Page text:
Main syndromes

A compilation of the main syndromes in medical practice.
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Carlos R. Salvarezza

Condensation is any pathological process that increases the density of the lung parenchyma. This is a broad definition where pneumomias, atelectasis, fibrosis and tumors are included.
In this chapter, the abnormalities originating in pneumococcal pneumonia, in which a segment, a lobe or the entire lung lose their normal structure, will be considered as condensation syndrome. Other gram-positive and gram-negative bacteria can cause this syndrome.


The lung is basically made up of three compartments: vascular (capillaries), intersitial (collagen fibers and others) and air (alveoli).

The pulmonary capillaries are limited by an endothelium that rests on a basement membrane. Endothelial cells are linked together by less tight connections than epithelial cells. Diffusion of water, electrolytes, and small water-soluble molecules occurs through these junctions, but transfer of macromolecules is only possible under pathological conditions.

Endothelial cells are rich in filaments that are susceptible to being contracted by the effect of histamine, serotonin, and bradykinin, which consequently increases capillary permeability as the junctions open.

The interstitium is a compact space in which two areas can be differentiated: a very thin one constituted by the fusion of the basement membranes (sector responsible for gas exchange) and a wider one occupied by collagen and elastic fibers, monocytes, polymorphonuclear cells, lymphocytes, macrophages. and abundant interstitial cells.

The alveoli are made up of epithelial cells that support a basement membrane and are joined by closed connections. Pneumonocytes I occupy 96% of the alveolar surface and currently serve as mechanical support. The remaining 4% is made up of pneumonocytes II whose function is to synthesize the surfactant and transform into pneumonocytes I when they are destroyed. Alveolar macrophages are also located in their walls in the alveoli.

The hydrostatic pressure of the capillaries tends to displace the liquid from their interior towards the interstitial space.

Capillary oncotic pressure is around 24 mm Hg and tries to retain fluid and prevent it from reaching the interstitium.

The values ​​of capillary hydrostatic pressure (it is calculated at 11 mm Hg) and interstitial (it would be below atmospheric pressure) and interstitial oncotic (approximately 20 mm Hg in the lung lymph) are unknown.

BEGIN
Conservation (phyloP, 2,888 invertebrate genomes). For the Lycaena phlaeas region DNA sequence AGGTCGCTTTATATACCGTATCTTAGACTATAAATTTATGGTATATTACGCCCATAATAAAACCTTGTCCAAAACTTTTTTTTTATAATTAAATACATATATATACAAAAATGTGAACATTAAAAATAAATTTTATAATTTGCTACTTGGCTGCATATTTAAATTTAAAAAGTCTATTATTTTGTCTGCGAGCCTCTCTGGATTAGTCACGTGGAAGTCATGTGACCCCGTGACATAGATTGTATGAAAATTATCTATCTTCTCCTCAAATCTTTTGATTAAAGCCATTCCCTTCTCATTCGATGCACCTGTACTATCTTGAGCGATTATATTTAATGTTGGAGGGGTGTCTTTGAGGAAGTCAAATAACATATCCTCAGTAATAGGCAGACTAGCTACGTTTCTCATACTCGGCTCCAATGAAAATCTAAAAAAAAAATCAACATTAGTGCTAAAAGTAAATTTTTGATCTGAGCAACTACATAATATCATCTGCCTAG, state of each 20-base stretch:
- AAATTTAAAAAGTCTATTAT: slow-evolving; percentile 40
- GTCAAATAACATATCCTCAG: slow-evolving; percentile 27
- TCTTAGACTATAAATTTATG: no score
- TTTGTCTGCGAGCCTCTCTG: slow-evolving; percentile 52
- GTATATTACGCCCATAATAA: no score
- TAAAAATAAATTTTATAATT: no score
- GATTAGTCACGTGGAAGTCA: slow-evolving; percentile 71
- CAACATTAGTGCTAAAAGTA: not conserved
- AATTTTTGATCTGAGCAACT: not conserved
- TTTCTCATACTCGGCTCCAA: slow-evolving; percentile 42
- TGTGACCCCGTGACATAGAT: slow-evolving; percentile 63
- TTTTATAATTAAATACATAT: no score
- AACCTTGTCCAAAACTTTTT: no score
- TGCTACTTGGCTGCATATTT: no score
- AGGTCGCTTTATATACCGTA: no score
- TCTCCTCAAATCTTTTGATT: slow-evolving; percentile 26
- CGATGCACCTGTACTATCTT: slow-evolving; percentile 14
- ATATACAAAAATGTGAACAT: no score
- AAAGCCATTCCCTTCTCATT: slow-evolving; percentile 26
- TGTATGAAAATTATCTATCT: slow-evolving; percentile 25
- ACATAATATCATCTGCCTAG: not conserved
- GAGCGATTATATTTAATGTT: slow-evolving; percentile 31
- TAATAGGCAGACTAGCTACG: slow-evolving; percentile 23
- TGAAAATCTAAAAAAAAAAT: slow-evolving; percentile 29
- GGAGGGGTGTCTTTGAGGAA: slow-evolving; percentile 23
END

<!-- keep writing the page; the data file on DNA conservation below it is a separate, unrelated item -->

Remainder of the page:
When the balance that regulates these pressures is broken, the fluid moves from the capillary to the interstitium (interstitial edema), and if the lymphatics are insufficient to drain it, it passes from the interstitium to the alveoli (alveolar edema).

In condensation, the first stage is that of an edema that fills the alveoli, similar to any other form of pulmonary edema, but that contains pneumococci. The alveoli are then occupied by red blood cells, fibrin, and a few polymorphonuclear cells. The small bronchi are covered by fibrin (red liver). The last period is the one that goes to resolution by reabsorption of the edema.

The most common cause of condensation is pneumococcus, an aerobic gram-positive bacterium of which 80 antigenic types are known. It is a habitual resident of the upper airways, and defects in the defense mechanisms of the respiratory system predispose to alveolar invasion.

Symptoms and signs

In 80% of cases, pneumonia begins acutely with hyperthermia, chills, general malaise, headaches, side stitch, dry cough. Then sputum is added, which can be mucopurulent, hemoptoic, or rusty.

For a condensation to be detected semiologically, it is necessary that its size exceeds 4 cm, that it be located close to the oracic surface, that its thickness is sufficient and that the bronchus corresponding to the condensation remains permeable.

The inspection may be negative or be observed tachypnea, facial flushing (slap sign), herpes. On palpation, local vibrations are increased in the area corresponding to condensation. In percussion the normal thoracic sound is modified and acquires the characteristics of submatidity or dullness. As for the auscultation, sub-crepitant and crackles are detected, which later disappear, and a bronchial sound is heard that replaces the respiratory sound.

Study methodology

The history and physical examination allow a presumptive diagnosis of condensation syndrome generated by bacteria.

Chest X-ray . A localized opacity is observed more frequently in the lower lobes, with a homogeneous density and imprecise limits. Occasionally an air bronchogram can be seen, which is the visualization of the bronchi due to the fact that the air contained within them contrasts with the opacity of the condensation.

Laboratory . Between 15,000 and 30,000 leukocytes per mm 3 are frequently observed on the blood count, with neutrophilia and an increased percentage of immature glanulocytes. Erythrocyte sedimentation is accelerated and in some patients it can reach up to 100 mm in the first hour. Blood culture, in turn, can isolate pneumococci in 30% of all patients.

Regarding the sputum examination, it should be remembered that pneumococci are habitual residents of the oropharyngeal cavity and that therefore their finding in the expectoration is of relative value to certify the etiological diagnosis.

Transcricothyroid puncture and pneumocentesis . The specimens obtained with these methophos are not contaminated and offer a high percentage of positivity. However, exceptionally it is necessary to indicate them in this pathology.